Second, the reader may open Columbus Reconstructed (under the “Reconstructed” tab) to find a semi-diplomatic transcription of the promptbook, reflecting the spellings, deletions, and additions, including inserted diagrams. The Display Options button allows the reader to view deletions in strikethrough font and additions as highlighted. Questions marks in parentheses indicate unclear lines. Columbus Reconstructed also includes annotations and page-by-page links to images from the promptbook. The images are labeled by page number, with i indicating an interleaved page. By consulting the linked images, readers can differentiate between the hands that provide changes. Once again, we have divided the play into the front material and scenes, though we keep Act 2 (which was revised from one scene to two) together.
Third, the synoptic view splits the screen between Columbus El Filibustero!! and the Columbus Reconstructed promptbook, with the same Display Options but no embedded images. We encourage the reader to experiment in the synoptic view in order to envision the ongoing evolution of the burlesque in response to cultural and social change during a formative period of US history.
Throughout the micro-edition, we have retained original line breaks between speakers and for versification but not within prose speeches. One interesting feature of Brougham’s verse dialogue is that one character will often complete a rhyme initiated by another, and this is represented by white space in the text. Consider, for example, an early exchange in Act 1, scene 1, just after Archdeacon Fonseca reports to the King and Queen that a man named Columbus is spouting new theories about the shape of the world:
But that’s not all he says.
I want to know.
What does he say?
He says, my liege, below
There is a corresponding half-world—
We know better
For did it correspond we’d have a letter.
We have retained formatting to draw attention to such rhyme sharing.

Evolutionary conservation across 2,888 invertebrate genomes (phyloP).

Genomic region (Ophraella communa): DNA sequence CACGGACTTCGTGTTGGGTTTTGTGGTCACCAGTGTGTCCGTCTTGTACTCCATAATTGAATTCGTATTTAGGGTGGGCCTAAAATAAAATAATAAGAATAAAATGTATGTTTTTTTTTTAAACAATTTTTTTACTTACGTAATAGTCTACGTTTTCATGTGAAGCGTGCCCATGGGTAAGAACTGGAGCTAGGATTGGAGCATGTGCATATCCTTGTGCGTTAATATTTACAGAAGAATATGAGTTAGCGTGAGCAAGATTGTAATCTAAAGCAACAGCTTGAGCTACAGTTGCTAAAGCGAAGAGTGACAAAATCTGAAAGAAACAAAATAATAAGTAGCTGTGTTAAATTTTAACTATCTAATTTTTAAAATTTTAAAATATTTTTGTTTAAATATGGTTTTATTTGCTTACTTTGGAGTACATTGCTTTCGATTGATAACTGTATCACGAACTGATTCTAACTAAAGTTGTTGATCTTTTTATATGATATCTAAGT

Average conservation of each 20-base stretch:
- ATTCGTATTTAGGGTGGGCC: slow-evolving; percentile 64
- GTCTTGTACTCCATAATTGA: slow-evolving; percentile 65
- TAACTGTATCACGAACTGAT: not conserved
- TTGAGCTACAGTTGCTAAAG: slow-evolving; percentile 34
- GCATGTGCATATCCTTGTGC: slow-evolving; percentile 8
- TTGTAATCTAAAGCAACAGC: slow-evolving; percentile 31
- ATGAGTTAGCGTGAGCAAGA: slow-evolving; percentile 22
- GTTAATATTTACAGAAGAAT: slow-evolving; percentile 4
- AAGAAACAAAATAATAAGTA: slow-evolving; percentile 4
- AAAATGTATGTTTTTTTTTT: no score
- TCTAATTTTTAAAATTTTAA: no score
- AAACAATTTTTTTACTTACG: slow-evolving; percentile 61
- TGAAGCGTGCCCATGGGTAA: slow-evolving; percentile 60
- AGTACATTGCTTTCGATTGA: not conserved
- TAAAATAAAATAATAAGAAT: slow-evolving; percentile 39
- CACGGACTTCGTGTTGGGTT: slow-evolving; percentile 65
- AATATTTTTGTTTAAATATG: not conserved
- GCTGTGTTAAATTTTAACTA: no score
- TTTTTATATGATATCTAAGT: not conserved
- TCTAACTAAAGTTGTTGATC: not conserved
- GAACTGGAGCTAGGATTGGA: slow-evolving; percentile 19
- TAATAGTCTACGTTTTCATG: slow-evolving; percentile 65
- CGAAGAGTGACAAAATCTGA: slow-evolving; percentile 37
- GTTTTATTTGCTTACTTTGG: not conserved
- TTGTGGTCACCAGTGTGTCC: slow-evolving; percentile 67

For all three views, we have annotated references that are obscure for the twenty-first-century reader. Annotations appear when the reader clicks the appropriate link. Each annotation is classified as falling under one of four color-coded categories: “definition” of a lesser-known word (green), “historical” context for a political or cultural reference (orange), “musical” information concerning particular tunes or genres (yellow), and “theatrical” information concerning such things as lighting practice, popular dramatic characters, and stage directions (purple). Concerning the latter, we have deciphered directions in the promptbook with the help of a catalog of stage direction abbreviations listed in the published edition of Brougham’s Temptation (1856). So as not to overwhelm the reader, the Columbus Reconstructed promptbook only contains annotations for added or revised material.
We present this micro-edition as a powerful means by which to learn and teach about the long history of US imperialism, the way in which it is at once centered and obscured in national myth, and the insights and limits of Brougham’s satire. Through this introduction and the annotations, we provide historical context critical to understanding the work. At the same time, we encourage readers to view Brougham’s burlesque from our own historical moment in which mainstream understanding of Columbus’s significance has changed so radically. As Paul Preciado writes, “When a statue falls, it opens a possible space of resignification in power’s dense and saturated landscape.”21 Recent dramas from Branden Jacobs-Jenkins’s An Octoroon (2014) and Lin-Manuel Miranda’s Hamilton (2015) to Jeremy O’Harris’s Slave Play (2018) have shown that the myths and repertoires of the long nineteenth century stand ready as resources and foils for new understandings of the long battle against white supremacy on North American soil. After looking back to the near-subversive irreverence and the metamorphosis of Brougham’s burlesque across the mid-nineteenth century, we hope readers can imagine and construct new performances on a stage cleared of an imperial Temple of Fame.